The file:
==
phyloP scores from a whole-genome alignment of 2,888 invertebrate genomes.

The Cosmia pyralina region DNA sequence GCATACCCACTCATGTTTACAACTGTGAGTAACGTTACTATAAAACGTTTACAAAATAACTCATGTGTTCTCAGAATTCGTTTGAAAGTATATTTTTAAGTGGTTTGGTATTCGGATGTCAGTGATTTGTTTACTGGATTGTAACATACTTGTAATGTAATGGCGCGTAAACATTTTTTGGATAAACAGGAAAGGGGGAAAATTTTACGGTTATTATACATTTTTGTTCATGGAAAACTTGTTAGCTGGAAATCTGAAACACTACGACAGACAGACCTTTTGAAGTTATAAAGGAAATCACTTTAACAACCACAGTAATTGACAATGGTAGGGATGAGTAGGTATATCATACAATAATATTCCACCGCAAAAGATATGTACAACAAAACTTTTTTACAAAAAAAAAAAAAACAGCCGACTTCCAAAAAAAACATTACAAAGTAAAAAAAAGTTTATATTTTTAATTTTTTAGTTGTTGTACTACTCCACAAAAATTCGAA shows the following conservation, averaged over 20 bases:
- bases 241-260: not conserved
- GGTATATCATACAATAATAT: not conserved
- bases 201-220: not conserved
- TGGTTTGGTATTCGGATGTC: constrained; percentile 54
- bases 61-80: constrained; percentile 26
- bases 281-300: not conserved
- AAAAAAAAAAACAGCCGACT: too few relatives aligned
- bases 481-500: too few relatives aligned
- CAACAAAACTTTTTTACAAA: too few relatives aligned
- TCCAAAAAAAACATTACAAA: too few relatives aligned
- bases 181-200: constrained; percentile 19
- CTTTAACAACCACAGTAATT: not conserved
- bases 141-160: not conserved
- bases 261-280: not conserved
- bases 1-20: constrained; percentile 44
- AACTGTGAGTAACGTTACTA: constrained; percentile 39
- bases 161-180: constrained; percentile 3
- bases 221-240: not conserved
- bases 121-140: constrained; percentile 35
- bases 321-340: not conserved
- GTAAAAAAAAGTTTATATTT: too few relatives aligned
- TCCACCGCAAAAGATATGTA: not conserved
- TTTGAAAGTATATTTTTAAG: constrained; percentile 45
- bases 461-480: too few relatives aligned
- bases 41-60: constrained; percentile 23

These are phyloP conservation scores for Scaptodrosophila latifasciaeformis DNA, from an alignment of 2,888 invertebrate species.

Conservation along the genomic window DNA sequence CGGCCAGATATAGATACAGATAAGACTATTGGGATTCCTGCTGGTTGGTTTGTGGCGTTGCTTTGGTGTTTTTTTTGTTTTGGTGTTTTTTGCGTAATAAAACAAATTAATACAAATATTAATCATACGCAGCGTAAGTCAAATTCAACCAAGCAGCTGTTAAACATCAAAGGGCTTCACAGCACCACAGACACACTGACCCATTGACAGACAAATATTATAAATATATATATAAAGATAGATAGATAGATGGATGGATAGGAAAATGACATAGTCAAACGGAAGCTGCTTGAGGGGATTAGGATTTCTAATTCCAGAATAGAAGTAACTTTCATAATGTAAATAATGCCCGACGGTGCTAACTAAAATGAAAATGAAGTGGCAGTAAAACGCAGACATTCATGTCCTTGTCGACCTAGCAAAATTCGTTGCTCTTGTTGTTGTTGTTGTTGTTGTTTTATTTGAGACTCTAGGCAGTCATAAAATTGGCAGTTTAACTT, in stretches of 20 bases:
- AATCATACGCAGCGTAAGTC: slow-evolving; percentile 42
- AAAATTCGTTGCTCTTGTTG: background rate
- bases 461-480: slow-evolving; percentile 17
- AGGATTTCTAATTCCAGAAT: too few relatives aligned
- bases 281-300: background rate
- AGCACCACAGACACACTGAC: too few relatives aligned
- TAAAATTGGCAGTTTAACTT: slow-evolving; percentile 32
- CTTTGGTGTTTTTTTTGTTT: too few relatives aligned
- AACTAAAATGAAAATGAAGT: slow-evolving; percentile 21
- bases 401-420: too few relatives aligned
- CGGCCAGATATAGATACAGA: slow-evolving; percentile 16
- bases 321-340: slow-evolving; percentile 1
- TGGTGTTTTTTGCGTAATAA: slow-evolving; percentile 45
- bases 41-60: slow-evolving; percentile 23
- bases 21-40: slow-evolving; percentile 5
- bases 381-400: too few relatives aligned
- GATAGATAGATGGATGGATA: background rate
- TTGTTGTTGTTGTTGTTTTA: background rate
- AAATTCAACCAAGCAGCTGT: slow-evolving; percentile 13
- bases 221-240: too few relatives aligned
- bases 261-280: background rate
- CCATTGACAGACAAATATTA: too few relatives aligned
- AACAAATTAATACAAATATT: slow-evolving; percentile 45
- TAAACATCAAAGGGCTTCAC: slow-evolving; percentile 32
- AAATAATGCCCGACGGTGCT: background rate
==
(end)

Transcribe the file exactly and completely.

phyloP scores from a whole-genome alignment of 2,888 invertebrate genomes.

The Cosmia pyralina region DNA sequence GCATACCCACTCATGTTTACAACTGTGAGTAACGTTACTATAAAACGTTTACAAAATAACTCATGTGTTCTCAGAATTCGTTTGAAAGTATATTTTTAAGTGGTTTGGTATTCGGATGTCAGTGATTTGTTTACTGGATTGTAACATACTTGTAATGTAATGGCGCGTAAACATTTTTTGGATAAACAGGAAAGGGGGAAAATTTTACGGTTATTATACATTTTTGTTCATGGAAAACTTGTTAGCTGGAAATCTGAAACACTACGACAGACAGACCTTTTGAAGTTATAAAGGAAATCACTTTAACAACCACAGTAATTGACAATGGTAGGGATGAGTAGGTATATCATACAATAATATTCCACCGCAAAAGATATGTACAACAAAACTTTTTTACAAAAAAAAAAAAAACAGCCGACTTCCAAAAAAAACATTACAAAGTAAAAAAAAGTTTATATTTTTAATTTTTTAGTTGTTGTACTACTCCACAAAAATTCGAA shows the following conservation, averaged over 20 bases:
- bases 241-260: not conserved
- GGTATATCATACAATAATAT: not conserved
- bases 201-220: not conserved
- TGGTTTGGTATTCGGATGTC: constrained; percentile 54
- bases 61-80: constrained; percentile 26
- bases 281-300: not conserved
- AAAAAAAAAAACAGCCGACT: too few relatives aligned
- bases 481-500: too few relatives aligned
- CAACAAAACTTTTTTACAAA: too few relatives aligned
- TCCAAAAAAAACATTACAAA: too few relatives aligned
- bases 181-200: constrained; percentile 19
- CTTTAACAACCACAGTAATT: not conserved
- bases 141-160: not conserved
- bases 261-280: not conserved
- bases 1-20: constrained; percentile 44
- AACTGTGAGTAACGTTACTA: constrained; percentile 39
- bases 161-180: constrained; percentile 3
- bases 221-240: not conserved
- bases 121-140: constrained; percentile 35
- bases 321-340: not conserved
- GTAAAAAAAAGTTTATATTT: too few relatives aligned
- TCCACCGCAAAAGATATGTA: not conserved
- TTTGAAAGTATATTTTTAAG: constrained; percentile 45
- bases 461-480: too few relatives aligned
- bases 41-60: constrained; percentile 23

These are phyloP conservation scores for Scaptodrosophila latifasciaeformis DNA, from an alignment of 2,888 invertebrate species.

Conservation along the genomic window DNA sequence CGGCCAGATATAGATACAGATAAGACTATTGGGATTCCTGCTGGTTGGTTTGTGGCGTTGCTTTGGTGTTTTTTTTGTTTTGGTGTTTTTTGCGTAATAAAACAAATTAATACAAATATTAATCATACGCAGCGTAAGTCAAATTCAACCAAGCAGCTGTTAAACATCAAAGGGCTTCACAGCACCACAGACACACTGACCCATTGACAGACAAATATTATAAATATATATATAAAGATAGATAGATAGATGGATGGATAGGAAAATGACATAGTCAAACGGAAGCTGCTTGAGGGGATTAGGATTTCTAATTCCAGAATAGAAGTAACTTTCATAATGTAAATAATGCCCGACGGTGCTAACTAAAATGAAAATGAAGTGGCAGTAAAACGCAGACATTCATGTCCTTGTCGACCTAGCAAAATTCGTTGCTCTTGTTGTTGTTGTTGTTGTTGTTTTATTTGAGACTCTAGGCAGTCATAAAATTGGCAGTTTAACTT, in stretches of 20 bases:
- AATCATACGCAGCGTAAGTC: slow-evolving; percentile 42
- AAAATTCGTTGCTCTTGTTG: background rate
- bases 461-480: slow-evolving; percentile 17
- AGGATTTCTAATTCCAGAAT: too few relatives aligned
- bases 281-300: background rate
- AGCACCACAGACACACTGAC: too few relatives aligned
- TAAAATTGGCAGTTTAACTT: slow-evolving; percentile 32
- CTTTGGTGTTTTTTTTGTTT: too few relatives aligned
- AACTAAAATGAAAATGAAGT: slow-evolving; percentile 21
- bases 401-420: too few relatives aligned
- CGGCCAGATATAGATACAGA: slow-evolving; percentile 16
- bases 321-340: slow-evolving; percentile 1
- TGGTGTTTTTTGCGTAATAA: slow-evolving; percentile 45
- bases 41-60: slow-evolving; percentile 23
- bases 21-40: slow-evolving; percentile 5
- bases 381-400: too few relatives aligned
- GATAGATAGATGGATGGATA: background rate
- TTGTTGTTGTTGTTGTTTTA: background rate
- AAATTCAACCAAGCAGCTGT: slow-evolving; percentile 13
- bases 221-240: too few relatives aligned
- bases 261-280: background rate
- CCATTGACAGACAAATATTA: too few relatives aligned
- AACAAATTAATACAAATATT: slow-evolving; percentile 45
- TAAACATCAAAGGGCTTCAC: slow-evolving; percentile 32
- AAATAATGCCCGACGGTGCT: background rate